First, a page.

“This approach is more aligned with scientific guidelines,” said Dr. Maulik Majmudar, a cardiologist and principal medical officer with Amazon Halo.
Users who are sedentary for long periods — except during sleep — can also lose points. That’s a big difference from other products, which focus only on positive motivation.
The battery lasts longer than Apple Watch at about seven days, in part because there’s no screen. The sole focus of the device is health and fitness, so there are also no features associated with making calls or accessing social media.
Cha said the team had debates about adding other use-cases, like social media or e-commerce, but ultimately narrowed down the scope to health. “Our focus was in offering a service, with a wearable that felt like just a part of that.”
Beyond the basics
But the device goes beyond traditional fitness-tracking with two unique features.
Tone is an optional feature that listens to the user’s voice throughout the day and analyzes that information to present a picture of how they felt — for instance, showing times they were feeling energetic, hopeful, or hesitant. For instance, the device might pick up on an argument, or a tense conversation at work, and indicate that the user felt elated at 10 a.m. but hesitant thirty minutes later.
Amazon says none of the voice-based snippets are stored in the cloud and they’re automatically deleted once they’re processed. The company also said it won’t use the voice recordings for targeted advertising.
Body gives users a three-dimensional rendering of their body with information about their weight and body fat percentage. Measuring body fat percentage is typically difficult, but it’s a lot more helpful than the more widely used body mass index, which can mistake muscle for fat, leading to mistakes like labeling body builders as obese.
The Body feature uses the smartphone app, which guides users to stand in front of their phone in various positions, then takes photos from the front, back, and both sides. It then spits out a result in seconds. As users take scans over time — Amazon recommends doing one every two weeks or so — the Halo app generates a body model with a slider, which users can move back and forth to get a visual representation of their progress.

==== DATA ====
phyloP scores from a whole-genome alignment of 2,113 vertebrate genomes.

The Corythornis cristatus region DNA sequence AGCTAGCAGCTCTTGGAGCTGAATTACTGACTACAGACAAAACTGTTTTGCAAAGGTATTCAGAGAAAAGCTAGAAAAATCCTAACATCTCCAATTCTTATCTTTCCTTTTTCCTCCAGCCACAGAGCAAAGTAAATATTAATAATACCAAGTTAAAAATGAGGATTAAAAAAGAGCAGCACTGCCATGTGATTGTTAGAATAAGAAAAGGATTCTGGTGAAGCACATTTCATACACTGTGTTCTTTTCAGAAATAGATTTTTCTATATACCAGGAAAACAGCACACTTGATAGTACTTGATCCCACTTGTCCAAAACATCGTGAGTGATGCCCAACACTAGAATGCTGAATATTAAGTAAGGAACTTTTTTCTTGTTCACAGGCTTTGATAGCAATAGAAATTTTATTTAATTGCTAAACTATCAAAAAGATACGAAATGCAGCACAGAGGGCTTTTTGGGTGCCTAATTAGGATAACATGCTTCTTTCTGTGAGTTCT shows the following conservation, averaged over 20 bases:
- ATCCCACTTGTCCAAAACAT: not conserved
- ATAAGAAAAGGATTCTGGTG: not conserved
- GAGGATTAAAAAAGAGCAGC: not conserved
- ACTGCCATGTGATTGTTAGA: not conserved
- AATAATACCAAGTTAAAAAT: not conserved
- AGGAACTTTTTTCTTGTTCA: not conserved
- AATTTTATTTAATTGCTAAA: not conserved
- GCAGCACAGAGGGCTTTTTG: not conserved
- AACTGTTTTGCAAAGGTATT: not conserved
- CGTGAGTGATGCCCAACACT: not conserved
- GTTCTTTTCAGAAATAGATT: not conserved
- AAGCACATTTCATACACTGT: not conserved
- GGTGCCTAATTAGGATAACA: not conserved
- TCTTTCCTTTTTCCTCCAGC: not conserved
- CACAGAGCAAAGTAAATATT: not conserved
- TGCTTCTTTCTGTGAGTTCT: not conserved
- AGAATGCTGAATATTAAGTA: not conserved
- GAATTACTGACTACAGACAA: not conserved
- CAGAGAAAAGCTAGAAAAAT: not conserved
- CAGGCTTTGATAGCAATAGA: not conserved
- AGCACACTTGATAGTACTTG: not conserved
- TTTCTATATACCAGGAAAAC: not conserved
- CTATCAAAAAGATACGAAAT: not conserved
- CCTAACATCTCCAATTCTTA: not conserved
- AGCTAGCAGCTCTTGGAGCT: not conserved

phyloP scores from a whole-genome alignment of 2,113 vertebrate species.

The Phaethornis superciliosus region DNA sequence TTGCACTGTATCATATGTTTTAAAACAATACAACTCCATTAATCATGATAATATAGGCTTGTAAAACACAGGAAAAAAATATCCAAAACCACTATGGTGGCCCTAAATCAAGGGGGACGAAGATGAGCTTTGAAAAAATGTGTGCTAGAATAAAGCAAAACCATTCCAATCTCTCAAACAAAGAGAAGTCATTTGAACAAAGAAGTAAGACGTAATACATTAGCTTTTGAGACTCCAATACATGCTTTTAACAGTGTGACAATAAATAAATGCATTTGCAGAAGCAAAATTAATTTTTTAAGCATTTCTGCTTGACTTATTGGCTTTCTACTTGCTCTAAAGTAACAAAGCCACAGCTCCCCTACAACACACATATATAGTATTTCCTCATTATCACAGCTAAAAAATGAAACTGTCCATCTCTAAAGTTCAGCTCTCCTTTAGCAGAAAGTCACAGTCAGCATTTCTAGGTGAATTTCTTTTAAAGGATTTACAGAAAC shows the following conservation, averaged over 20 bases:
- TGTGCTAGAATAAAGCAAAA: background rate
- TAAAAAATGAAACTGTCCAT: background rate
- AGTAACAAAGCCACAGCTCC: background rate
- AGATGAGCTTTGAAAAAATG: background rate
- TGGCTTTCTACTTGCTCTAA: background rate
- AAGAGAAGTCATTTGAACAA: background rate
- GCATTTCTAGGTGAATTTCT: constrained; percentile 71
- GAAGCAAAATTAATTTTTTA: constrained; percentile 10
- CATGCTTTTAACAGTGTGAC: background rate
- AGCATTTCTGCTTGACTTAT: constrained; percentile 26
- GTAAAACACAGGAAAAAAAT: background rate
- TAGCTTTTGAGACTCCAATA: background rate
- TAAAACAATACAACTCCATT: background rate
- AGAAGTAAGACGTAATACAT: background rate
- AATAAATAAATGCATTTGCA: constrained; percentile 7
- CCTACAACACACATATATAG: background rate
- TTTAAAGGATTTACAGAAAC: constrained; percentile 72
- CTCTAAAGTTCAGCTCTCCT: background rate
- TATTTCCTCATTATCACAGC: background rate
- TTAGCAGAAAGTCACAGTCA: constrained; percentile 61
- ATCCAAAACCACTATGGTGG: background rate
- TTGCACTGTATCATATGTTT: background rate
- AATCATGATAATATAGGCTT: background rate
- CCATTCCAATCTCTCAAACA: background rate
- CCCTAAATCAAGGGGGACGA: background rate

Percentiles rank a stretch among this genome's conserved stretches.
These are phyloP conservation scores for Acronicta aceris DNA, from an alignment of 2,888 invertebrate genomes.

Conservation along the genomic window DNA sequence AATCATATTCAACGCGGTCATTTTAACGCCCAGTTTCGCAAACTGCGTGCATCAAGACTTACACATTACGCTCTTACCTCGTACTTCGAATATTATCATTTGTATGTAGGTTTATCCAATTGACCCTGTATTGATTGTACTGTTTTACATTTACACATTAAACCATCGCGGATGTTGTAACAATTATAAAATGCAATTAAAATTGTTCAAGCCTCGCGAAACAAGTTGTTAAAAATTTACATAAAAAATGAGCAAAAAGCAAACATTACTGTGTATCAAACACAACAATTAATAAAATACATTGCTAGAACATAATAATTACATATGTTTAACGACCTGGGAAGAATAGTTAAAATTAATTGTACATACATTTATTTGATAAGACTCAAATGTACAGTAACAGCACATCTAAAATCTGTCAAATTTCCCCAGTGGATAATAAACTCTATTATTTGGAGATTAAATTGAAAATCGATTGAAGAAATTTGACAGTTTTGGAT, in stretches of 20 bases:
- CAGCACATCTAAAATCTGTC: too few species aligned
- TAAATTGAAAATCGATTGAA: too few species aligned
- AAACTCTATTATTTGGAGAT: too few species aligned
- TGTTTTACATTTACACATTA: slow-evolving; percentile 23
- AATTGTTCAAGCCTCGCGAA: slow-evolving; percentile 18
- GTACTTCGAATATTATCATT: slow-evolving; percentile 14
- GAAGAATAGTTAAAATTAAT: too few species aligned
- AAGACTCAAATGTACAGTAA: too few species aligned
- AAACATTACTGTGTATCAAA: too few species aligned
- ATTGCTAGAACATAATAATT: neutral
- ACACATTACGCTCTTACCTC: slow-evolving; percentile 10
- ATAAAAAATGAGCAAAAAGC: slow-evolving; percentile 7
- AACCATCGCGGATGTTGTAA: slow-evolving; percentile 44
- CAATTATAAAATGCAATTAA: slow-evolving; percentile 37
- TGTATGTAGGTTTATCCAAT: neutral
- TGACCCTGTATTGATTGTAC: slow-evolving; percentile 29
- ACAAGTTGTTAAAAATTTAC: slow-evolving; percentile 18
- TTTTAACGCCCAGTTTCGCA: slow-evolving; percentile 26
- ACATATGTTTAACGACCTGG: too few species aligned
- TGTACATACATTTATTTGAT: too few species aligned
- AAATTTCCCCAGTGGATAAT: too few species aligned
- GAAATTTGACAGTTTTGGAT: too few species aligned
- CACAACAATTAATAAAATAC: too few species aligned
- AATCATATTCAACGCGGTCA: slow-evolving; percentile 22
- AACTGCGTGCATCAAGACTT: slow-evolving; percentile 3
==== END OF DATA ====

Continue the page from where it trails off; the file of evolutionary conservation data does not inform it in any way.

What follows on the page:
Amazon hopes ultimately to replace hydrostatic dunk tanks and pods, which typically require special access to a trainer or facility and are expensive, limiting them to athletesF and the wealthy. “We believe that everyone should has access to this important clinically relevant information about their own health,” said Majmudar.
The company said it tested the product on a wide range of body types, genders and ethnicities. Amazon stressed that the data can be deleted anytime and the images are automatically deleted from the cloud after they’re processed. But those who want to store their body scan images in Amazon Cloud can opt in to do so.
Partnerships and integrations
Users who have a specific goal in mind, such as weight loss, reducing caffeine consumption or getting better sleep, can opt to sign up to a challenge for a set period of time. Amazon refers to them as “Halo Labs,” and many of them include parnters such as the American Heart Association, WW (formerly known as Weight Watchers), Headspace, Mayo Clinic, and more. Amazon described these challenges as “science-backed,” meaning they are grounded in medical evidence.
Halo also offers integrations with third parties — for instance, WW members who link their accounts will find that their Halo points translate to WW FitPoints. WW has a promotion for its members to get a free band and membership as part of its sign up process. There’s also an option to get a free device and three years of membership through John Hancock, a life insurer, for user that are willing to share their health information. (John Hancock also has a program with Apple, where policyholders can buy a discounted watch.)
Users who access their medical information via Cerner, one of the largest medical records companies, can also opt to share the health information gathered through Halo with their doctor.
The subscription model
Unlike an Apple Watch or Fitbit, users can’t buy the Halo by itself — it’s only available as part of a subscription service. Amazon says this model could help the Halo avoid the fate of many wearables, which people typically use for a few months before relegating them to a drawer.